When initiating the task of establishing a new corporate identity, most businesses find themselves wandering (or stumbling) into foreign territory. The following tips will assist those taking on such a project, making the design process a bit easier when dealing with “creative types” in solving a firm’s identity crisis.
Do not try this at home
Having a computer, and design software programs, does not make an individual an identity designer. Hire a professional to create your business logo – a basic element of your “brand.” Not all graphic designers, or design studios, specialize in identity design. Do your research in selecting the designer, or firm, to best fulfill the specific requirements of your corporate identity project. Seek referrals from businesses previously working with identity firms, flip through logo and identity design books at a local bookstore for design styles you like, or review portfolios of designers – in person or online – until you find the design professional best fitting your needs. Select someone with whom you will “play” well. Larger corporate identity projects and continuing branding efforts may evolve into a form of marriage between a business and a creative company.
The K.I.S.S. Principle
Nearly 30 years ago an instructor introduced me to the K.I.S.S. Principle of design; which translates to: Keep It Simple, Stupid. It does convey a very important design consideration. Simple logos are often the most easily recognized and memorable. Remember, the basis of the international branding for the world’s largest shoe manufacturer is a very simple graphic swoosh. The identity process for the Portland law firm Samuels Yoelin Kantor Seymour & Spinrad went through numerous sometimes complicated iterations before coming back to an early, very simple, concept of two thick law books creating the “S” letterform – representing the name Samuels, designated as the one constant in any future name changes. The icon has served the company well for the past decade.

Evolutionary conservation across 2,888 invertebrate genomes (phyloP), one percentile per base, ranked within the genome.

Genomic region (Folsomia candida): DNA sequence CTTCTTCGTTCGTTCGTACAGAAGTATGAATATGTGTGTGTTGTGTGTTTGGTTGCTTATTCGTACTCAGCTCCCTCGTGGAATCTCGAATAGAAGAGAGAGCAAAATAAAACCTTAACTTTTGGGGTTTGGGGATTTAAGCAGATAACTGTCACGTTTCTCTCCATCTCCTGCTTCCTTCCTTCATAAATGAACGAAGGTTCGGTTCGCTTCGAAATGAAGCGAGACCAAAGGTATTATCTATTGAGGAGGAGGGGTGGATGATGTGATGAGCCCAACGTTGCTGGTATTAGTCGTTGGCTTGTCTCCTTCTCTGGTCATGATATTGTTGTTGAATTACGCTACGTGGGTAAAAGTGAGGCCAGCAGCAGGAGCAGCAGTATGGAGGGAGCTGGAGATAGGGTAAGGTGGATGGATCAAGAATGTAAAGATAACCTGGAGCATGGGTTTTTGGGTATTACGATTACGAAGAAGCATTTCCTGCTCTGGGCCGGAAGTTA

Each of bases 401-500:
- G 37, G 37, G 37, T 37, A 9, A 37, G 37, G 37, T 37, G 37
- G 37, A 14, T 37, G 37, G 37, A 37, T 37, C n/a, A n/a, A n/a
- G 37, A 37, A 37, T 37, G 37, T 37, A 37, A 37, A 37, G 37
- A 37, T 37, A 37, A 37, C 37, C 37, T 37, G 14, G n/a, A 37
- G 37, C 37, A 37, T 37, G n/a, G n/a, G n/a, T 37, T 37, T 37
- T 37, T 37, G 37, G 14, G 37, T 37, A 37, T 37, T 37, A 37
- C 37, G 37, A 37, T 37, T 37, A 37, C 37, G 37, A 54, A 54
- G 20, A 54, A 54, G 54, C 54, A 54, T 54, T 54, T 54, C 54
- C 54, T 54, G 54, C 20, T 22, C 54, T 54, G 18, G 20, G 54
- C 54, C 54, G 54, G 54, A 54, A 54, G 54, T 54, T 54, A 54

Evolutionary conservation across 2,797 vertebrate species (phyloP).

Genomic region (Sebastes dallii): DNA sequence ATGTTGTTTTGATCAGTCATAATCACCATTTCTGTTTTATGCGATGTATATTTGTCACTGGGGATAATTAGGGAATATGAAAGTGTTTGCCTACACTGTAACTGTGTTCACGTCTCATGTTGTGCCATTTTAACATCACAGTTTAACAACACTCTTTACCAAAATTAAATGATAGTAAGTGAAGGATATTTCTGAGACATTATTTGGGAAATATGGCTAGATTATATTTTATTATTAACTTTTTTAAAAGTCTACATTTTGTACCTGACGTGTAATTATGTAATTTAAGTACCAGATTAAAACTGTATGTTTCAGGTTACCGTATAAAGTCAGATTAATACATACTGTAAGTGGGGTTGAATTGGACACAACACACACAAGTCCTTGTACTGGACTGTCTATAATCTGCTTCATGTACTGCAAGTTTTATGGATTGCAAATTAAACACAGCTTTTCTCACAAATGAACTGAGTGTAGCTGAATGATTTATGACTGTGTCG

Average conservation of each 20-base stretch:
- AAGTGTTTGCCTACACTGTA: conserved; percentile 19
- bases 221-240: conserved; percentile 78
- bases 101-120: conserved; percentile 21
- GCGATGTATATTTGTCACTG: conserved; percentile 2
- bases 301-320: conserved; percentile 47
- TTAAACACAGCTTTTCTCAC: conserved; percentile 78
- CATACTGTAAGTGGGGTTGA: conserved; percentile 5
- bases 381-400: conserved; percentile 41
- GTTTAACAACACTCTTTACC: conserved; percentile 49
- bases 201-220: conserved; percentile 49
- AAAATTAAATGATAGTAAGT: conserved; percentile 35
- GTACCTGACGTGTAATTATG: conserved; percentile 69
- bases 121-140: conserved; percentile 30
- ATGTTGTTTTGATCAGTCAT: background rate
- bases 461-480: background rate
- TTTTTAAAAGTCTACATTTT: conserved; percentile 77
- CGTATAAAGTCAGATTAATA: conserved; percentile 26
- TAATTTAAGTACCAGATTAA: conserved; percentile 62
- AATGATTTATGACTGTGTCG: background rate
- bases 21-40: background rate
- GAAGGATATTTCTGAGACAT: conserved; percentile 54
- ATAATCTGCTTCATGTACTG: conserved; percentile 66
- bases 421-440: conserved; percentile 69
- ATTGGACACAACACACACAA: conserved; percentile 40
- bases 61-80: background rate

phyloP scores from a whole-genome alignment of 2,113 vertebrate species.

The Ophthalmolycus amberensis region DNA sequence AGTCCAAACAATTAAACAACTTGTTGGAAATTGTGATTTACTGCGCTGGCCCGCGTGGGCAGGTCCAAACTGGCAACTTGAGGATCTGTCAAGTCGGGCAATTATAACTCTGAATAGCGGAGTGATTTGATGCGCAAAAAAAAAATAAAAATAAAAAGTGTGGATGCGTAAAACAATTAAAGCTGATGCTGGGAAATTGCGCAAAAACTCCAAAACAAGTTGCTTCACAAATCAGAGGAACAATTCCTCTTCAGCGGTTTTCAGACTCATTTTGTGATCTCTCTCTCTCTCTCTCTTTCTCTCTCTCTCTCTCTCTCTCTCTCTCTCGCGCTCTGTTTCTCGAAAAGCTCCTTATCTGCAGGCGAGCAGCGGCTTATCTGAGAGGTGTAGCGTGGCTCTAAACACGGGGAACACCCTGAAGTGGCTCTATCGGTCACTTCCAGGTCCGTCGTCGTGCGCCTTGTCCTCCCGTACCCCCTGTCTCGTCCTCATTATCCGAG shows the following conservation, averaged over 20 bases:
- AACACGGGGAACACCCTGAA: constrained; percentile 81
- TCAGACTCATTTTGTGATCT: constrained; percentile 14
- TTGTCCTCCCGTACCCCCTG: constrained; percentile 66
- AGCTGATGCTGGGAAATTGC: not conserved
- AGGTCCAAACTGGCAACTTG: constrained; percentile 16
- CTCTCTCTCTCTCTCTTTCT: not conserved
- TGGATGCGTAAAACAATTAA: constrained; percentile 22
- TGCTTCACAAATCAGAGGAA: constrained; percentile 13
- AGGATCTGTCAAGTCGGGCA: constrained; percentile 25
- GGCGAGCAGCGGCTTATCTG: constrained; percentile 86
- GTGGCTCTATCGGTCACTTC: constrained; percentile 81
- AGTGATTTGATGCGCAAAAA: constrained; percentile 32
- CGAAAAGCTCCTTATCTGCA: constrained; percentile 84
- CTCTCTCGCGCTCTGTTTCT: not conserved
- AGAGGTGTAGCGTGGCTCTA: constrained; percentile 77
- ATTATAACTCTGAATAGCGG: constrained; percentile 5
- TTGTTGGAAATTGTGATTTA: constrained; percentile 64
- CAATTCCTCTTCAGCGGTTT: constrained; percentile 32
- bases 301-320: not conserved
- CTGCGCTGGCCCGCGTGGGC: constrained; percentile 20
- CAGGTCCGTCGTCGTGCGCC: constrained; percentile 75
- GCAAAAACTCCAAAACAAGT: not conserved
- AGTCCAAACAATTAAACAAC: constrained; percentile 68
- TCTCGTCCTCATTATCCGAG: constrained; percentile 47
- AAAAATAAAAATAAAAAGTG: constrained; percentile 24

Seeing your business image in black and white
When asked for the most important considerations in designing a logo, the K.I.S.S. Principle (above) is number one, followed closely by “make sure your logo works well in black and white.” Even in this time of technical and cyber marvels it is important for a business identity to translate clearly and professionally in black and white for the copying, faxing and scanning of required documents. In addition, a logo should initially be created in a vector-based illustration program (such as Adobe Illustrator or Macromedia Freehand) allowing for digital flexibility and easy usage in all applications your business may require, from a stationery package to signage. Those basic files will allow a designer to create and provide all the digital resources required to implement the identity into your internal systems. The frequently misused “bells and whistles” of some computer programs, put into action for 3-D effects, beveled edges, skewed type, gradients and other often-unnecessary graphic treatments, may create distractions from the readability and success of a corporate identity.